On Feelings and Feeling Tones


I bought a box of cards to define my inner weather a few years ago from School of Life, which toys with my propensity to live in my head. I need to get out of my head. But I digress. Here's one of the cards, which I swear I chose at random.


My initial thought was that I appreciate the cards and the way they help me think about what I'm feeling.


Did you catch that?

Think about what I'm feeling. Hmmmm. I think the problem here is one of semantics, or at least that's how I'm going to solve it. Emotions and feelings aren't the same thing. Antonio Damasio gets very, very granular about feelings and affect and mood. I think School of Life should have ditched the word emotions, as that confuses things. I think "I'm feeling practical" (see above pic) isn't really an emotion; there's nothing emotive about it for me.


In mindfulness, we talk about feeling tones (and Damasio's discussion of feelings is instructive here). Feeling tones are always with you and are at their core a vague sense of pleasant, unpleasant, or neutral. When we drop into our experience at any given moment—right now, for instance—we have a felt sense of either nothing, or of something pleasant or unpleasant. What's your feeling tone? What physical sensations are present? Where are they? And how strong are they? Would you describe yourself as in low arousal (of your nervous system) or high arousal?


So what?

We move through life under the illusion that things are objective and that we "see things as they are." In reality, we have all kinds of lenses and filters that affect what we see, and life is, as I have noted previously, "an interpretive feat" (we thank Jerome Bruner for that one). Your feeling tone can affect what you see and how you behave. It can affect what you say and the decisions you make. And you probably don't realize it. Like the noise in your system related to being in a rush or living with chronic pain or drinking too much caffeine, your feeling tone (which might also be wrapped in a blanket of noise), is often an invisible driver of what you see, think, and do. And it can be canary in the coalmine.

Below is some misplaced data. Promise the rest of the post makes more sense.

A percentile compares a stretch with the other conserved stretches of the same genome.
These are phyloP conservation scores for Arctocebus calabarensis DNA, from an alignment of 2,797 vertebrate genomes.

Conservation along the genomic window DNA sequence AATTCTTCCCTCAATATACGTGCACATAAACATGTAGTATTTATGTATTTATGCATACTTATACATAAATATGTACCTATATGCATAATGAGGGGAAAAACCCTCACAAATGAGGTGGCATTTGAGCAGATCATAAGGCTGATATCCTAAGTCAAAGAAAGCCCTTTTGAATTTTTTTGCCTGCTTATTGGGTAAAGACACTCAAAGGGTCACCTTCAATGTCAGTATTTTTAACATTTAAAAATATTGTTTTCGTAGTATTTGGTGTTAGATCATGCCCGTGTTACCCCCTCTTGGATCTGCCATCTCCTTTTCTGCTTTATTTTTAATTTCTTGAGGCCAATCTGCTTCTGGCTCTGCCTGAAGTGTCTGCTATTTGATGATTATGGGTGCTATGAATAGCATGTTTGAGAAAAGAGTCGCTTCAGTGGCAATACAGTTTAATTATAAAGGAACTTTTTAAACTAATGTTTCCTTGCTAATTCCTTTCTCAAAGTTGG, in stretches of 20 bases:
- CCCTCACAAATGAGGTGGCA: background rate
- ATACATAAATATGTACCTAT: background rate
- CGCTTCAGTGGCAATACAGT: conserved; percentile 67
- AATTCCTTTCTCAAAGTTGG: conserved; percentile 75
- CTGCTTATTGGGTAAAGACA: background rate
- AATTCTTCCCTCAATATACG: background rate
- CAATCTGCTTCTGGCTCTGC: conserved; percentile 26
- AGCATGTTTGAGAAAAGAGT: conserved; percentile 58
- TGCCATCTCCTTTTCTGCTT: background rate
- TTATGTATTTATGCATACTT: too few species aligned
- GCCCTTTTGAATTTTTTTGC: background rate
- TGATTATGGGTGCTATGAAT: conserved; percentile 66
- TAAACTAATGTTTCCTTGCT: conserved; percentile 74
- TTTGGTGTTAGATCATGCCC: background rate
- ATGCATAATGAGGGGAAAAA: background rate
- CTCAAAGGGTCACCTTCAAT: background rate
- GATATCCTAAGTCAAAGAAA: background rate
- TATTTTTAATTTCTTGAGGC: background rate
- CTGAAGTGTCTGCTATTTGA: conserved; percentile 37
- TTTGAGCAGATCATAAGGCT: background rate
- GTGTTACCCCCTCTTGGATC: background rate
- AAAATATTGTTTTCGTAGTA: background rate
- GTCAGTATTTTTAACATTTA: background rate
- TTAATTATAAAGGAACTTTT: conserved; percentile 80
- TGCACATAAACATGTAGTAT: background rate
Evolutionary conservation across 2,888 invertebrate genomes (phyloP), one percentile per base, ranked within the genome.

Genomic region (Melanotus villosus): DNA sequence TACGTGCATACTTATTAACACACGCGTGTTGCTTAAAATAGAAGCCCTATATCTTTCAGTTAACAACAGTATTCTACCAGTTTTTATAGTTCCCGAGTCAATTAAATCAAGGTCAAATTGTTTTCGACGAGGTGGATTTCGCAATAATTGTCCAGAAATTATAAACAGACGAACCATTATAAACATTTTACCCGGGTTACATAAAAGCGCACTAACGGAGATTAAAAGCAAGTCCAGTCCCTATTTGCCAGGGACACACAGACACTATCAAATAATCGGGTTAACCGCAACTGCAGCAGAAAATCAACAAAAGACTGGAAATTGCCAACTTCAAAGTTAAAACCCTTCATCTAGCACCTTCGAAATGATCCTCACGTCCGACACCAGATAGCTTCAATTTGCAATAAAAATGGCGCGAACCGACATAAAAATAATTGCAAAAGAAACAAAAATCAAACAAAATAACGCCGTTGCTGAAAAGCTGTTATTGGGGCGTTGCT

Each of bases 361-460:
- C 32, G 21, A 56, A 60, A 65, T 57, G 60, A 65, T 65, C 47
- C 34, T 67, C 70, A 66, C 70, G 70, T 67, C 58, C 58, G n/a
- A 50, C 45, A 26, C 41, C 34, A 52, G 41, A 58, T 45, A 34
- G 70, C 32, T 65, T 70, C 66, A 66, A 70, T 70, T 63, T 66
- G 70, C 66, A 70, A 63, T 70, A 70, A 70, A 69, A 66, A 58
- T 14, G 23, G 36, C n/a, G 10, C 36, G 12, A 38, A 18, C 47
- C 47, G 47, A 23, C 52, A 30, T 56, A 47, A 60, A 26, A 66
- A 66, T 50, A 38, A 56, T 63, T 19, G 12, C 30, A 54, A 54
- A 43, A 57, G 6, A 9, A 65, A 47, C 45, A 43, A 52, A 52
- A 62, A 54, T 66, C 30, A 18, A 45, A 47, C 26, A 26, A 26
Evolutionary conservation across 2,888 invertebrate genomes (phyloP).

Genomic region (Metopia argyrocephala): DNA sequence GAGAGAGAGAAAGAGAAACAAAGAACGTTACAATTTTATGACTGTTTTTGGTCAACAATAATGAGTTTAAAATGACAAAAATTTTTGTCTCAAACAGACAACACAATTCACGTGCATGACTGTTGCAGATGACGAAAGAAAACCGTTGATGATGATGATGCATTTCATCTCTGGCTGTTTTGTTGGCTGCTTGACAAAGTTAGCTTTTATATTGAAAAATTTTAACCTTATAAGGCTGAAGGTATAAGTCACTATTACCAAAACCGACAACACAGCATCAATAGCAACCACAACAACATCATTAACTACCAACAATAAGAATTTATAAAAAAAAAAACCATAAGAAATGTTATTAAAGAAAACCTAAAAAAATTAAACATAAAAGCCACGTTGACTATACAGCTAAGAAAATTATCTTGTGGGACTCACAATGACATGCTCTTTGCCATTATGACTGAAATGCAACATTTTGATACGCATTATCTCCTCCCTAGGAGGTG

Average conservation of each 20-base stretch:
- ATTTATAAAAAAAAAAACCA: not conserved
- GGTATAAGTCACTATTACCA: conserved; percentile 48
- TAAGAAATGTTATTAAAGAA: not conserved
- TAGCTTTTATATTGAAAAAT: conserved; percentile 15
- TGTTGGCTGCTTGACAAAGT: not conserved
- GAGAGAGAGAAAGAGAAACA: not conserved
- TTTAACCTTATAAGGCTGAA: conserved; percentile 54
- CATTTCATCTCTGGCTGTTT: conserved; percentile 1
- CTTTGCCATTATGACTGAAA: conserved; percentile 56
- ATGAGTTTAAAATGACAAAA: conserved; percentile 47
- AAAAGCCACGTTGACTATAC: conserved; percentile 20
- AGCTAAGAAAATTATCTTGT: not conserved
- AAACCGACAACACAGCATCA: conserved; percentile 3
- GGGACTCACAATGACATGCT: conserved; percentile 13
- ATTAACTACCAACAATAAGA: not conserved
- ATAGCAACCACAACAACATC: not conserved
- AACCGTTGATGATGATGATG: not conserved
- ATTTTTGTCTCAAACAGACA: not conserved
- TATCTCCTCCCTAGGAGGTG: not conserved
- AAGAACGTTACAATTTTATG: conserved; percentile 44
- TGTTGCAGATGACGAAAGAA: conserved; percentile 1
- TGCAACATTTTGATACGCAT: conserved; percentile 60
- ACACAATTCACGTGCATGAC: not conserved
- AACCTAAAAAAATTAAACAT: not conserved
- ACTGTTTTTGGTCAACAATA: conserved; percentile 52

All of the tiny moments that bring disappointment or pain that we forge through because, well, they're tiny moments, affect us. Deeply. The way they come to us and what we do with them creates who we are—creates brains that predict how we will be affected.


"We suffer more from the little things than the big things."

Gilbert, D. T., Lieberman, M. D., Morewedge, C. K., & Wilson, T. D. (2004).

The Peculiar Longevity of Things Not So Bad. Psychological Science, 15(1), 14–19.


We suffer more from the little things because the big things make us pay attention, which creates the opening for things to be different. The little things create the undercurrent of your life, though. How's your undercurrent?


There's still time to jump into Mindfulness-Based Stress Reduction and there are two spots remaining (it begins Wednesday).



And for you financial advisors, I've got Mindfulness for Financial Advisors, which I have affectionately been calling Humans Being Financial Advisors (the title of the Chapter 10)


And if you want to check out some guided meditations, there's a handful here.


May ease find you.

Mary